Some Disability Research Issues, Questions, and Challenges:

  • How to separate important from incidental text
  • How to encode spatial information most effectively
  • Parsing visually presented information
  • How to generate natural language descriptions from 2D and 3D models
  • Decoding semantics encoded in spatial information on screen and in printed material
  • Enhancements needed for semantic web to accommodate functional limitations
  • Practical object recognition - and identification of practical and effective uses.
  • How to render spatial information tactilely - for example appropriate level of details
  • How to deal with parallel information on different sensory channels with all converted to one
  • How to best present and encode visual information tactilely and via sound.
  • When to choose tactile vs. auditory presentation, or both
  • Best methods for presenting mass parallel information.
  • Best query methods for people with different mental models of the environment - and different skills.
  • Development of Artificial vision
  • Design of information displays to match the artificial vision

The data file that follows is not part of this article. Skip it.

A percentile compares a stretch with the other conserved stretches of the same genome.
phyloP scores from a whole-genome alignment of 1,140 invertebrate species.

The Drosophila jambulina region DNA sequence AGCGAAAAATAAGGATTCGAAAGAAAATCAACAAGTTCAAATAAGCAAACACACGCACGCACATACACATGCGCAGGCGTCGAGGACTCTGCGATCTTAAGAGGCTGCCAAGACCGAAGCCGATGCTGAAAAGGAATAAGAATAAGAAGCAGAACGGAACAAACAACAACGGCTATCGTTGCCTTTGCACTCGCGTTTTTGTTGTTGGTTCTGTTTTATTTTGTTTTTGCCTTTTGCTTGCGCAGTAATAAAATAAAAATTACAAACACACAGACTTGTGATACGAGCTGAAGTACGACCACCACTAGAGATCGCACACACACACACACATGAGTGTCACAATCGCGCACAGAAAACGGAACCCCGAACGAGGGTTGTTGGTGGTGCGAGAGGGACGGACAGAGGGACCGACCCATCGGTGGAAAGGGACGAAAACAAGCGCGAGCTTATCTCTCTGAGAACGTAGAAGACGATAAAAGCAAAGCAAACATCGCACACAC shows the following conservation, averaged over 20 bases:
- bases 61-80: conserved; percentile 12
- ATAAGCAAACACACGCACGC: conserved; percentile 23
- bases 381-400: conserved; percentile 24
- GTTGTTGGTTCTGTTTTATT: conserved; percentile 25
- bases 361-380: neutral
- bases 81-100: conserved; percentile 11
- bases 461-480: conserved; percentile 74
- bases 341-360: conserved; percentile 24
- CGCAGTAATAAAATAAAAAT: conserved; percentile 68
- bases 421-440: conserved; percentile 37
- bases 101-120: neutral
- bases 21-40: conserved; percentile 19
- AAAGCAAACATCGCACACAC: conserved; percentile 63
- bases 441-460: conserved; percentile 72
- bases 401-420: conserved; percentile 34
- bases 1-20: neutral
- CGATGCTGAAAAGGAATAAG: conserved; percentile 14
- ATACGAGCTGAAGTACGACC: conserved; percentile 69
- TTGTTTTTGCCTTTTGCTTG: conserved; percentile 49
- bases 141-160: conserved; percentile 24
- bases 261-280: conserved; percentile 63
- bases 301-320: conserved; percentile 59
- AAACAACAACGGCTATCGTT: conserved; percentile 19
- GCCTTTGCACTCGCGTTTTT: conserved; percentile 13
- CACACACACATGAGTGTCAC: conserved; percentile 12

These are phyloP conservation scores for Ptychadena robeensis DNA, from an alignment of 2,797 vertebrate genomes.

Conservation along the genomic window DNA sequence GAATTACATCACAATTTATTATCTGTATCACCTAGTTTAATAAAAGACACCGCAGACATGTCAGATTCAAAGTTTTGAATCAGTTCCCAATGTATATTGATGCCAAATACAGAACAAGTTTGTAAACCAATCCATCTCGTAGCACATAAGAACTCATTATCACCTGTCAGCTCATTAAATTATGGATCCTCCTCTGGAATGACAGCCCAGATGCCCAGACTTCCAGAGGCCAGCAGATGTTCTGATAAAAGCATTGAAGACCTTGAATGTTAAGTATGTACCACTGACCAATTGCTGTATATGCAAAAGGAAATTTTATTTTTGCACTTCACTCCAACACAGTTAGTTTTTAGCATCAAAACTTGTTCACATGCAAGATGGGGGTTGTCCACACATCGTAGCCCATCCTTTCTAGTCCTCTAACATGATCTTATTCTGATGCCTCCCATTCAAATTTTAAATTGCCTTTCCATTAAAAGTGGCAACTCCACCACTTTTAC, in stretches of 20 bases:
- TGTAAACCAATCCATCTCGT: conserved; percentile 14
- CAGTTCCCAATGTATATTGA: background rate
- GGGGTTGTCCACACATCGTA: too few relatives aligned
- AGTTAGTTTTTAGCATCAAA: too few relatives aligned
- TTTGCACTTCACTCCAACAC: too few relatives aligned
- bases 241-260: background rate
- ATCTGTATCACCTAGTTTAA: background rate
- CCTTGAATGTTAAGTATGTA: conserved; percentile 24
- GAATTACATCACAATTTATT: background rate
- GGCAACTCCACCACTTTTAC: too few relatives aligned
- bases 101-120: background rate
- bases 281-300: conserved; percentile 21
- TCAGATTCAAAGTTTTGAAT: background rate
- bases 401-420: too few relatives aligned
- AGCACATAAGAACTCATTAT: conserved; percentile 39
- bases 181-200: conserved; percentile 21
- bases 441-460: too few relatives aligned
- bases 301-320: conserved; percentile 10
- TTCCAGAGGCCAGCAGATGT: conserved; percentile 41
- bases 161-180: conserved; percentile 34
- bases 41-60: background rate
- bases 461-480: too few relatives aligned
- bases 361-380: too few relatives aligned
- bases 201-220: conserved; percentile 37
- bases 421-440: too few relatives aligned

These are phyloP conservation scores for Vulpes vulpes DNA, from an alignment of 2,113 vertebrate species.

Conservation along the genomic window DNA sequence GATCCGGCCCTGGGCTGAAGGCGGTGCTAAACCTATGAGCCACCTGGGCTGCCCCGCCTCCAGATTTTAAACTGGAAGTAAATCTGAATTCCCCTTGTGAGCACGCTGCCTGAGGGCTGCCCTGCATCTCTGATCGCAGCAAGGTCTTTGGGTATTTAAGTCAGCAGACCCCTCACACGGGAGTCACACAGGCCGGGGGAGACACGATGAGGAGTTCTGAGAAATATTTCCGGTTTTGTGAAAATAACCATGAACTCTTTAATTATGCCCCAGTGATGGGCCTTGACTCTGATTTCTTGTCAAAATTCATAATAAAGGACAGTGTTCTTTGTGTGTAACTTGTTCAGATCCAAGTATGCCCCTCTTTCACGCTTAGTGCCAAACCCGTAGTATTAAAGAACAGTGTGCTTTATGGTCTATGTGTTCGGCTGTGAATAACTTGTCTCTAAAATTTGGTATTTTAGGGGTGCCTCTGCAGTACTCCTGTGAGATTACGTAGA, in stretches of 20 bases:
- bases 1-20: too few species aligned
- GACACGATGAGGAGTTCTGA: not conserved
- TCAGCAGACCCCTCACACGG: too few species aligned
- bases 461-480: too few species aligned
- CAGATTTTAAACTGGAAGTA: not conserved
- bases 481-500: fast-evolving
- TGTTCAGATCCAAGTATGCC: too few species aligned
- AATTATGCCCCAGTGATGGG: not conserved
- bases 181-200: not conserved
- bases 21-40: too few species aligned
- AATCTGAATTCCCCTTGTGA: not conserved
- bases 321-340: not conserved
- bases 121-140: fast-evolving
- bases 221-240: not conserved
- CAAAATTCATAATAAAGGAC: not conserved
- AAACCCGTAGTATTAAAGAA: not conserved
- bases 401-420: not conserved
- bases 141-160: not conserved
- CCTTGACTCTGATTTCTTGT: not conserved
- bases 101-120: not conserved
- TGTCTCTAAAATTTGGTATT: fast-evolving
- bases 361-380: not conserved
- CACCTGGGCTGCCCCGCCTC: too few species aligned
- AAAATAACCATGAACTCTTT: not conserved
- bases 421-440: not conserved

• Miniaturization, cosmetic design and operation, cost, etc.

Low Vision - The miniaturization of camera technology has made closed-circuit TV (CCTV) aids take on a whole new character. [92] Devices that used to fill half of a desk can now be carried easily and video magnifying telescopes can be carried in a jacket pocket. [93]

Future advances in heads-up displays will allow individuals to carry something in their pocket which will provide them with an equivalent of a full wall display. Technologies which can paint the image on the back of the eye [29] could be designed to display the image on those portions of the retina which are still intact. The advances in imaging, text, and speech could allow individuals with low vision to be able to look at any text and hear it read to them in their ear. Research in face recognition could also allow them to be able to identify people they can see, but not clearly enough to recognize.

Some Disability Research Issues, Questions, and Challenges:

  • Development of selective, prescriptive display on residual retina.
  • Methods to effectively combine residual vision with auditory techniques
  • Miniaturization, cosmetic design and operation, cost, etc.
  • (see above under blindness)